Since its emergence in late 2019, the severe acute respiratory syndrome coronavirus 2 (SARS-CoV-2) has infected over 525 million people and caused more than 6.28 million deaths globally. SARS-CoV-2 infection results in the coronavirus disease 2019 (COVID-19), which is characterized by a wide range of symptoms, with serious effects including pneumonia and hypoxemic respiratory failure.
Study: NSAID use and clinical outcomes in COVID-19 patients: a 38-center retrospective cohort study. Image Credit: piggu / Shutterstock.com
Non-steroidal anti-inflammatory drugs (NSAIDs) primarily block cyclooxygenase (COX), which is an enzyme that catalyzes the conversion of arachidonic acid to prostaglandins. The widespread use of NSAIDs causes these medications to often be associated with significant side effects that necessitate hospitalization.
Recent studies have indicated that NSAID treatment decreased both antibody and proinflammatory cytokine responses to SARS-CoV-2 infection in a mouse model of COVID-19. Despite these observations, the timing of NSAID exposure appears to be time-dependent.
Early NSAID treatment, for example, may have a deleterious impact on the initial antiviral immune response in COVID-19. Comparatively, NSAID treatment later on in the infection may reduce immunological-driven pathologies such as the cytokine storm; however, there is little data to support this hypothesis.
About the study
In a recent Virology Journal study, researchers utilized data from the National COVID Cohort Collaborative (N3C) to examine potential correlations of NSAID use in a large, multi-center database. A total of twelve NSAIDs that had been previously tested in a smaller cohort were evaluated for their impact on COVID-19 severity.
N3C collects electronic health record (EHR) data from 66 clinical organizations across the United States. Patient records from the 38 locations that provided data for all factors used in the regression analysis were extracted for this study.
N3C also provides phenotype descriptions that are shared across organizations, such as positive COVID-19 laboratory tests and COVID-19 medical severity classifications. Since previous analyses revealed that NSAID use among outpatients was likely incompletely recorded, the current study focused on inpatients receiving NSAID treatment.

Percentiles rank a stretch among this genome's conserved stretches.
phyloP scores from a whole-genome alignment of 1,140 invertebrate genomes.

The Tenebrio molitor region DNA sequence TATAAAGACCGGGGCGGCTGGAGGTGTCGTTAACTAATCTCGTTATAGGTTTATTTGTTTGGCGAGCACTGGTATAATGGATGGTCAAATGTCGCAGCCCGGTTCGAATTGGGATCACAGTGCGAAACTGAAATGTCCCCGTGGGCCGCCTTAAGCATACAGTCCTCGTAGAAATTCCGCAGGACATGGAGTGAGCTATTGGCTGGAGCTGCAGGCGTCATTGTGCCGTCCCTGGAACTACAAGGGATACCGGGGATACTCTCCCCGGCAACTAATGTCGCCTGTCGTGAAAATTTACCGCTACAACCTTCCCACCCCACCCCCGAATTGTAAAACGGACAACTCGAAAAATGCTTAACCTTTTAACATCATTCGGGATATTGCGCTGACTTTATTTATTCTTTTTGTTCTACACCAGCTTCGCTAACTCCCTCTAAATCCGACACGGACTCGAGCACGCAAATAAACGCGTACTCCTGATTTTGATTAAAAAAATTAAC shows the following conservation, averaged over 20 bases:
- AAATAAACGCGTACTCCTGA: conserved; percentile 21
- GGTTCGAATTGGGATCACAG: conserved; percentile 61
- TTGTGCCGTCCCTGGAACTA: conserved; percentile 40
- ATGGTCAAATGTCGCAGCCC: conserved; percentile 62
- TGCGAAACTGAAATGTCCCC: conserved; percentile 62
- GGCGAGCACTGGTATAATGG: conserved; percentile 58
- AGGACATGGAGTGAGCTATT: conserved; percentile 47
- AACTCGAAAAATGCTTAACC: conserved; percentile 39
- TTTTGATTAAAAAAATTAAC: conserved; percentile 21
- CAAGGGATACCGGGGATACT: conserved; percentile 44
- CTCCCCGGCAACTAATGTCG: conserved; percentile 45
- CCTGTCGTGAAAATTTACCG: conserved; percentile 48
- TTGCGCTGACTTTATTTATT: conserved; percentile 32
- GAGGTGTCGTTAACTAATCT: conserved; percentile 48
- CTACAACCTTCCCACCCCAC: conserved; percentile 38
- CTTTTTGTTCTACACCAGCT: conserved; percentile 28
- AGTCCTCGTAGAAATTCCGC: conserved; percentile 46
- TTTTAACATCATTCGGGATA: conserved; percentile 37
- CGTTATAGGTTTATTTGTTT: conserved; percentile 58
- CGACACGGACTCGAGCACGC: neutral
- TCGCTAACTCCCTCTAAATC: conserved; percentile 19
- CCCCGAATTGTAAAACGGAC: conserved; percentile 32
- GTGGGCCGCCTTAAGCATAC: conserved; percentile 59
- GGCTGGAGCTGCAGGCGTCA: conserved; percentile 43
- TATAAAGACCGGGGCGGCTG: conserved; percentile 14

In a retrospective study, 857,061 patients with COVID-19 were analyzed, which included twelve NSAIDs that were examined previously in a smaller population. SARS-CoV-2-positive patients were then separated into two groups, which included those who were given an NSAID when they were admitted (treated) and those who did not receive NSAID treatment (controls).
Propensity matching was used to compare NSAID-treated and control patients based on various demographics including age, race, body mass index (BMI), and the existence of 24 comorbidities before COVID-19 presentation to limit the effect of ambiguity.
The investigation consisted of 66,494 SARS-CoV-2-positive patients who had complete data and were not using aspirin or acetaminophen. A total of 19,746 individuals were given an NSAID during the 24 hours leading up to admission and were included in the test group, while the same number of patients who were not on NSAIDs were chosen using propensity matching. For all variables, the standard mean difference between NSAID-treated and control groups was less than 0.1 after propensity matching.
COVID-19 severity, which was described as either moderate or severe, as well as mortality/hospice, were the primary outcomes in this study. The NSAID group showed an increased rate of moderate COVID-19 as compared to the control cohort; however, the NSAID cohort had a lower risk of severe COVID-19 as compared to those with moderate disease. When controlling for patient demographics, a significant association was observed between NSAID use and decreased COVID-19 severity.
The association between NSAID use and secondary outcomes including acute kidney injury (AKI), extracorporeal membrane oxygenation (ECMO), invasive ventilation, and all-cause mortality was also investigated at any time after COVID-19 diagnosis using logistic regression. Death, invasive ventilation, AKI, and ECMO were all considerably reduced when NSAIDs were used.
In COVID-19 inpatients, NSAID use is not associated with greater COVID-19 severity, all-cause mortality, invasive ventilation, AKI, or ECMO. In fact, the current study found that NSAID use instead reduced the risk of these outcomes in COVID-19 patients. Taken together, the findings from the current study provide additional evidence that NSAID use is not associated with any detrimental effects on hospitalized COVID-19 patients.
- Reese, J. T., Coleman, B., Chan, L., et al. (2022). NSAID use and clinical outcomes in COVID-19 patients: a 38-center retrospective cohort study. Virology Journal 19(84). doi:10.1186/s12985-022-01813-2.